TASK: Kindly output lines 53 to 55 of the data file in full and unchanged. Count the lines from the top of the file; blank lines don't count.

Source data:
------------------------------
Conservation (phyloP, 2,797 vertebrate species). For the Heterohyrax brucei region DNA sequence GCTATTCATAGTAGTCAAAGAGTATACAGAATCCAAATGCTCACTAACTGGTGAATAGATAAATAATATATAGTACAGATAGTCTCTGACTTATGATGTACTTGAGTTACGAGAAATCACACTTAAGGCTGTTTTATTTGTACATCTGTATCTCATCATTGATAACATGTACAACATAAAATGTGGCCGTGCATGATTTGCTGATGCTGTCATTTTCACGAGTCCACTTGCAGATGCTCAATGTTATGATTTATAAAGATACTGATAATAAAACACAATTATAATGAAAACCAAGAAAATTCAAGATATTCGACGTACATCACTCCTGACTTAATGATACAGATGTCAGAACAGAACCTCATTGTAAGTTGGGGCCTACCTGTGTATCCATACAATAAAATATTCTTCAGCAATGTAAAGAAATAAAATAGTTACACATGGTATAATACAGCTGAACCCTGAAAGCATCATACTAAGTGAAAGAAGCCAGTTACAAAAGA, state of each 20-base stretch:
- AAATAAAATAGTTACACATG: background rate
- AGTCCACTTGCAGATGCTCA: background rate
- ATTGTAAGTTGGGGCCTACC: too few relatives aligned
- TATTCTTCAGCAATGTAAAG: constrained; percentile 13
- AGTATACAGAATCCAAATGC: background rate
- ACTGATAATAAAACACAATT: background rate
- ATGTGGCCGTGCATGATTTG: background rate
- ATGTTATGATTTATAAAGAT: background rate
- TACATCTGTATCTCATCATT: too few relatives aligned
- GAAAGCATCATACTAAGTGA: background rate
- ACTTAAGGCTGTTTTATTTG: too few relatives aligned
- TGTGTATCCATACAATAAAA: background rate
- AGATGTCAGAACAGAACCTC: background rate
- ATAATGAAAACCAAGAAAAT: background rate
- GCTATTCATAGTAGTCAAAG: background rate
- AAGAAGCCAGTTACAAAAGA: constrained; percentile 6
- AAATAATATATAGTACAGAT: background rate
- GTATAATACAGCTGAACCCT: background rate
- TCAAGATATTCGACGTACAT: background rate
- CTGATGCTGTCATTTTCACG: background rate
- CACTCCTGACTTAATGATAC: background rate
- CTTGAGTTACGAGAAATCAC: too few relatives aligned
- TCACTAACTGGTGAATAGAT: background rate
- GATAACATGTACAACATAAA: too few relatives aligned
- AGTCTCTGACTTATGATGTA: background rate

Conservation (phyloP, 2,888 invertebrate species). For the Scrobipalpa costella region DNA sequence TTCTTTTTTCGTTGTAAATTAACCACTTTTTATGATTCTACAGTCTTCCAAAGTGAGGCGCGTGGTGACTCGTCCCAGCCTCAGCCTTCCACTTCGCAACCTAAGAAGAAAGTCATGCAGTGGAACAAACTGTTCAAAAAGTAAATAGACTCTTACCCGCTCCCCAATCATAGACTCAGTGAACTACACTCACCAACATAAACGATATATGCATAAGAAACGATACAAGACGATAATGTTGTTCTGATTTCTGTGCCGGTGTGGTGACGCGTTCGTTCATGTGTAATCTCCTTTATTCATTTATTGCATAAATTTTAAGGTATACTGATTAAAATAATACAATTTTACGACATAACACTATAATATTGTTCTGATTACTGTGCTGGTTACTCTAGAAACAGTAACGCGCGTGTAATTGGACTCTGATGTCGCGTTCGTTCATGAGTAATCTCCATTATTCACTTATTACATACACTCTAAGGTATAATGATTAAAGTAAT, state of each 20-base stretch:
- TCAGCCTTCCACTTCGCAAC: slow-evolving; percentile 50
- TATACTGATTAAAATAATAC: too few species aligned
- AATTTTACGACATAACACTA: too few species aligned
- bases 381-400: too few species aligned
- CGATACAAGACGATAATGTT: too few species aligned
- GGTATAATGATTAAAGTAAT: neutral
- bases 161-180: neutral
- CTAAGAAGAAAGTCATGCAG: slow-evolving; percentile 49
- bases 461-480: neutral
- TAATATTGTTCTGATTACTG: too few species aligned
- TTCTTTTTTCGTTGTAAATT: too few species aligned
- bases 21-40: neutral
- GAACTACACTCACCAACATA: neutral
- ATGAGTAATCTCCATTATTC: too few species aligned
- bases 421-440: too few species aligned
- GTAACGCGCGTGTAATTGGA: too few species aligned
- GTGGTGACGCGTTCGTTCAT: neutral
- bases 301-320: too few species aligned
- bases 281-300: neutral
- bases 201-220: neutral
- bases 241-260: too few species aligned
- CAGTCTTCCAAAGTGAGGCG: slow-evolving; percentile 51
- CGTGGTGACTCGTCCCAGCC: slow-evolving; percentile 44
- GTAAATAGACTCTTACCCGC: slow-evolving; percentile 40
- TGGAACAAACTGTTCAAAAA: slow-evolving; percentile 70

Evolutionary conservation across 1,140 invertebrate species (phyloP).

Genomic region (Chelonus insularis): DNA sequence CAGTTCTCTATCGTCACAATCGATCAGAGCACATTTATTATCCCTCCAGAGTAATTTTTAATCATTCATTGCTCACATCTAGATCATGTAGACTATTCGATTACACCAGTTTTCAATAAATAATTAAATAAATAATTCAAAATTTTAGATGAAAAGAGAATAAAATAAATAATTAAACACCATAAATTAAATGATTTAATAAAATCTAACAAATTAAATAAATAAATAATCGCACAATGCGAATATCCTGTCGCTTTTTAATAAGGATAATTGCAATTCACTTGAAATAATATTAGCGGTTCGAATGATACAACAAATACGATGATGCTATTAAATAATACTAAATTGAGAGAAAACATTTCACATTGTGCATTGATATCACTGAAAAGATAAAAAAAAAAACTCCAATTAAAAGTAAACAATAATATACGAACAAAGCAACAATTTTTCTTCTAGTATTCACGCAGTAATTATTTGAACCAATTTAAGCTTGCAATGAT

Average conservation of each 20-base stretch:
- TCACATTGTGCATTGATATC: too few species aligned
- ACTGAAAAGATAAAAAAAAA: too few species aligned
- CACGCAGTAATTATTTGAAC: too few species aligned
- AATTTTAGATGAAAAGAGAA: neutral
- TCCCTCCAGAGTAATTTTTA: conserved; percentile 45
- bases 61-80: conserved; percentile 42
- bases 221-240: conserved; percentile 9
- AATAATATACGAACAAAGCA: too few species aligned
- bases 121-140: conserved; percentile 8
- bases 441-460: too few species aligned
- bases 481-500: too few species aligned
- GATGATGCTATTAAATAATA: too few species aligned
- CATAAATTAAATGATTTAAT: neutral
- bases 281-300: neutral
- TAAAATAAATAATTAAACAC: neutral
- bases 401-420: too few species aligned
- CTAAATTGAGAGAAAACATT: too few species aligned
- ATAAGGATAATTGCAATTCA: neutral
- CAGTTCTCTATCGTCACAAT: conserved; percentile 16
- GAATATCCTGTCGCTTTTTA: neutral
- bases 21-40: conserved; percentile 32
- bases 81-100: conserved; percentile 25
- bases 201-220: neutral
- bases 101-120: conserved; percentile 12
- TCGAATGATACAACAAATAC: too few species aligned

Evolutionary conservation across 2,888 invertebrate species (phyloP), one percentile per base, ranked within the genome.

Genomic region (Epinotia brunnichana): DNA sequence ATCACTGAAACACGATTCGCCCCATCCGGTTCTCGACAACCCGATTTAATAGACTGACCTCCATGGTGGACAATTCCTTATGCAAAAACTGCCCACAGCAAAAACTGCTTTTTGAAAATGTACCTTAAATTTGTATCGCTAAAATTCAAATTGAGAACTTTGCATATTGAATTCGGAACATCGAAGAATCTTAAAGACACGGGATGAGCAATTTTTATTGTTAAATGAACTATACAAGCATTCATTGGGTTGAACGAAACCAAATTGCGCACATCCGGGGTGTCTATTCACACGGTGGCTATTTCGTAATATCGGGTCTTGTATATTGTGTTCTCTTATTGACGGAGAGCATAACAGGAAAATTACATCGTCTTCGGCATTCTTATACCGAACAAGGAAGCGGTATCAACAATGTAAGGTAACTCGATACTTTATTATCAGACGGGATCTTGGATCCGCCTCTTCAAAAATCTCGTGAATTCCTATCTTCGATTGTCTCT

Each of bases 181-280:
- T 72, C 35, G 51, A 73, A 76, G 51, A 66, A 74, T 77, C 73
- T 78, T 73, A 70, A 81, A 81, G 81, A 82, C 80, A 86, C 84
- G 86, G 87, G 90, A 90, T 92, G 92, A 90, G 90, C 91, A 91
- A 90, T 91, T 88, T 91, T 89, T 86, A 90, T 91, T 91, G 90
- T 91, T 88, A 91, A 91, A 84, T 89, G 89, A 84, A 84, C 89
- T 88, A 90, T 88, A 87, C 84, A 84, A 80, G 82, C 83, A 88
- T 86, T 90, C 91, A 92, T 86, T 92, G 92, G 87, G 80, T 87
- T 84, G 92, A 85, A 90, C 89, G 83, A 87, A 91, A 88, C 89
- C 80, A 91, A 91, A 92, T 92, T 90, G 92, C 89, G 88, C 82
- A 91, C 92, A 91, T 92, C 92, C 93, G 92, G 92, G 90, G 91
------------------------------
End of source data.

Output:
Evolutionary conservation across 1,140 invertebrate species (phyloP).

Genomic region (Chelonus insularis): DNA sequence CAGTTCTCTATCGTCACAATCGATCAGAGCACATTTATTATCCCTCCAGAGTAATTTTTAATCATTCATTGCTCACATCTAGATCATGTAGACTATTCGATTACACCAGTTTTCAATAAATAATTAAATAAATAATTCAAAATTTTAGATGAAAAGAGAATAAAATAAATAATTAAACACCATAAATTAAATGATTTAATAAAATCTAACAAATTAAATAAATAAATAATCGCACAATGCGAATATCCTGTCGCTTTTTAATAAGGATAATTGCAATTCACTTGAAATAATATTAGCGGTTCGAATGATACAACAAATACGATGATGCTATTAAATAATACTAAATTGAGAGAAAACATTTCACATTGTGCATTGATATCACTGAAAAGATAAAAAAAAAAACTCCAATTAAAAGTAAACAATAATATACGAACAAAGCAACAATTTTTCTTCTAGTATTCACGCAGTAATTATTTGAACCAATTTAAGCTTGCAATGAT

Average conservation of each 20-base stretch: